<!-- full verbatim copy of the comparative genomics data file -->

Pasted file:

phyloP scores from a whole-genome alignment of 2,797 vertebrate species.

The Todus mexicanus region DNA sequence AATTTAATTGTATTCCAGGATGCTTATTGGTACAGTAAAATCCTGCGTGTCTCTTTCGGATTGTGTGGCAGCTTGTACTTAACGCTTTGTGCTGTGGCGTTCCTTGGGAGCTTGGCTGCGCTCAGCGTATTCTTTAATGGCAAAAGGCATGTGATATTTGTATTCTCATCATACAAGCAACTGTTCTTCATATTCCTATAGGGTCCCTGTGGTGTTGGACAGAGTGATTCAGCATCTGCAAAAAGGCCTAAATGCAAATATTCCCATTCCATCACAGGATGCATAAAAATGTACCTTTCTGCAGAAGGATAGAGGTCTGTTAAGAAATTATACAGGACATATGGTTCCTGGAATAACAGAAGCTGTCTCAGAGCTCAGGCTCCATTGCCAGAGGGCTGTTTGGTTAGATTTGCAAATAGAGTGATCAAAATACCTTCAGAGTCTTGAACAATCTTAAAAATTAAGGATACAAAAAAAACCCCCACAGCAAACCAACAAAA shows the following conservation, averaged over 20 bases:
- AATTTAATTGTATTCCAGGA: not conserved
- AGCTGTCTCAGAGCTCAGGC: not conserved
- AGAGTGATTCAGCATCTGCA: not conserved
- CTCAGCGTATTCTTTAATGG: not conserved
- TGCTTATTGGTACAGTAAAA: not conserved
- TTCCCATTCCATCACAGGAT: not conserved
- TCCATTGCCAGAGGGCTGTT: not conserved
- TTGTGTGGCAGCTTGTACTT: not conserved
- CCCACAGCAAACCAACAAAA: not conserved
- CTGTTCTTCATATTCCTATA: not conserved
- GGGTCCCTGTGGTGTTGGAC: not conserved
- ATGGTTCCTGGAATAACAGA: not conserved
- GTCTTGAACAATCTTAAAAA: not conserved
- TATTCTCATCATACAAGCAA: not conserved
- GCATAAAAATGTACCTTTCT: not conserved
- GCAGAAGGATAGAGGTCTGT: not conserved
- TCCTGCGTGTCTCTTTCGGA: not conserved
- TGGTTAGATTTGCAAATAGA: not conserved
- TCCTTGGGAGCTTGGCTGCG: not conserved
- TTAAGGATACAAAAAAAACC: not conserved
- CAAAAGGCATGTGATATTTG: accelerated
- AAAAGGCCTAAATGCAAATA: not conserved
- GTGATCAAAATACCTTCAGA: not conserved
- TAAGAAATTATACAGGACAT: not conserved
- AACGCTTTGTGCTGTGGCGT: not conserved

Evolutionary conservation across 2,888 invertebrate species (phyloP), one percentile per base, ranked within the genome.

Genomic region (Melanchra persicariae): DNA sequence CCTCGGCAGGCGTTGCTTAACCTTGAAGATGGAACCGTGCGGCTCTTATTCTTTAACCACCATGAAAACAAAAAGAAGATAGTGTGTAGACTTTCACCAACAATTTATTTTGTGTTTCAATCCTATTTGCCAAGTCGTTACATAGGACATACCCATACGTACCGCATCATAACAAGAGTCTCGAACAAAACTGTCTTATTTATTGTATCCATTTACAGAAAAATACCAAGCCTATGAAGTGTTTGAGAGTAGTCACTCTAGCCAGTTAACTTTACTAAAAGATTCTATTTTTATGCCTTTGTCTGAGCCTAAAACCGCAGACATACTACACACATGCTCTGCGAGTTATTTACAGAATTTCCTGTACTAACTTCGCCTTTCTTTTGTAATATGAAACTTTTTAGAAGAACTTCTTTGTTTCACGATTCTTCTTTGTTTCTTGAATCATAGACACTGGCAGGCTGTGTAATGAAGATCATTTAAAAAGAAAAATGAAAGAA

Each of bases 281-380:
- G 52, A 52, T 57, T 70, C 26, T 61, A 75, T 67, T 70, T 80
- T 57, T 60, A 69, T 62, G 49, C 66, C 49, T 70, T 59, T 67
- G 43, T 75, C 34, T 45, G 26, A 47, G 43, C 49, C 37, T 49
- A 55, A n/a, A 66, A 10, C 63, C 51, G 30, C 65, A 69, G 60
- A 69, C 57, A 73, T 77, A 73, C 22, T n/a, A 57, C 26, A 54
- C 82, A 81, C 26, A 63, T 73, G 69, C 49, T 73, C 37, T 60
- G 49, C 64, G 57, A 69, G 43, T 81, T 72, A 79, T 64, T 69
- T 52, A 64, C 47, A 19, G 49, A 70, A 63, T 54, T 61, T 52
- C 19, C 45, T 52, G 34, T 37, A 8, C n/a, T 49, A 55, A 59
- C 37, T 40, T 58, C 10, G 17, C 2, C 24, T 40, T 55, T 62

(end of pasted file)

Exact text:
phyloP scores from a whole-genome alignment of 2,797 vertebrate species.

The Todus mexicanus region DNA sequence AATTTAATTGTATTCCAGGATGCTTATTGGTACAGTAAAATCCTGCGTGTCTCTTTCGGATTGTGTGGCAGCTTGTACTTAACGCTTTGTGCTGTGGCGTTCCTTGGGAGCTTGGCTGCGCTCAGCGTATTCTTTAATGGCAAAAGGCATGTGATATTTGTATTCTCATCATACAAGCAACTGTTCTTCATATTCCTATAGGGTCCCTGTGGTGTTGGACAGAGTGATTCAGCATCTGCAAAAAGGCCTAAATGCAAATATTCCCATTCCATCACAGGATGCATAAAAATGTACCTTTCTGCAGAAGGATAGAGGTCTGTTAAGAAATTATACAGGACATATGGTTCCTGGAATAACAGAAGCTGTCTCAGAGCTCAGGCTCCATTGCCAGAGGGCTGTTTGGTTAGATTTGCAAATAGAGTGATCAAAATACCTTCAGAGTCTTGAACAATCTTAAAAATTAAGGATACAAAAAAAACCCCCACAGCAAACCAACAAAA shows the following conservation, averaged over 20 bases:
- AATTTAATTGTATTCCAGGA: not conserved
- AGCTGTCTCAGAGCTCAGGC: not conserved
- AGAGTGATTCAGCATCTGCA: not conserved
- CTCAGCGTATTCTTTAATGG: not conserved
- TGCTTATTGGTACAGTAAAA: not conserved
- TTCCCATTCCATCACAGGAT: not conserved
- TCCATTGCCAGAGGGCTGTT: not conserved
- TTGTGTGGCAGCTTGTACTT: not conserved
- CCCACAGCAAACCAACAAAA: not conserved
- CTGTTCTTCATATTCCTATA: not conserved
- GGGTCCCTGTGGTGTTGGAC: not conserved
- ATGGTTCCTGGAATAACAGA: not conserved
- GTCTTGAACAATCTTAAAAA: not conserved
- TATTCTCATCATACAAGCAA: not conserved
- GCATAAAAATGTACCTTTCT: not conserved
- GCAGAAGGATAGAGGTCTGT: not conserved
- TCCTGCGTGTCTCTTTCGGA: not conserved
- TGGTTAGATTTGCAAATAGA: not conserved
- TCCTTGGGAGCTTGGCTGCG: not conserved
- TTAAGGATACAAAAAAAACC: not conserved
- CAAAAGGCATGTGATATTTG: accelerated
- AAAAGGCCTAAATGCAAATA: not conserved
- GTGATCAAAATACCTTCAGA: not conserved
- TAAGAAATTATACAGGACAT: not conserved
- AACGCTTTGTGCTGTGGCGT: not conserved

Evolutionary conservation across 2,888 invertebrate species (phyloP), one percentile per base, ranked within the genome.

Genomic region (Melanchra persicariae): DNA sequence CCTCGGCAGGCGTTGCTTAACCTTGAAGATGGAACCGTGCGGCTCTTATTCTTTAACCACCATGAAAACAAAAAGAAGATAGTGTGTAGACTTTCACCAACAATTTATTTTGTGTTTCAATCCTATTTGCCAAGTCGTTACATAGGACATACCCATACGTACCGCATCATAACAAGAGTCTCGAACAAAACTGTCTTATTTATTGTATCCATTTACAGAAAAATACCAAGCCTATGAAGTGTTTGAGAGTAGTCACTCTAGCCAGTTAACTTTACTAAAAGATTCTATTTTTATGCCTTTGTCTGAGCCTAAAACCGCAGACATACTACACACATGCTCTGCGAGTTATTTACAGAATTTCCTGTACTAACTTCGCCTTTCTTTTGTAATATGAAACTTTTTAGAAGAACTTCTTTGTTTCACGATTCTTCTTTGTTTCTTGAATCATAGACACTGGCAGGCTGTGTAATGAAGATCATTTAAAAAGAAAAATGAAAGAA

Each of bases 281-380:
- G 52, A 52, T 57, T 70, C 26, T 61, A 75, T 67, T 70, T 80
- T 57, T 60, A 69, T 62, G 49, C 66, C 49, T 70, T 59, T 67
- G 43, T 75, C 34, T 45, G 26, A 47, G 43, C 49, C 37, T 49
- A 55, A n/a, A 66, A 10, C 63, C 51, G 30, C 65, A 69, G 60
- A 69, C 57, A 73, T 77, A 73, C 22, T n/a, A 57, C 26, A 54
- C 82, A 81, C 26, A 63, T 73, G 69, C 49, T 73, C 37, T 60
- G 49, C 64, G 57, A 69, G 43, T 81, T 72, A 79, T 64, T 69
- T 52, A 64, C 47, A 19, G 49, A 70, A 63, T 54, T 61, T 52
- C 19, C 45, T 52, G 34, T 37, A 8, C n/a, T 49, A 55, A 59
- C 37, T 40, T 58, C 10, G 17, C 2, C 24, T 40, T 55, T 62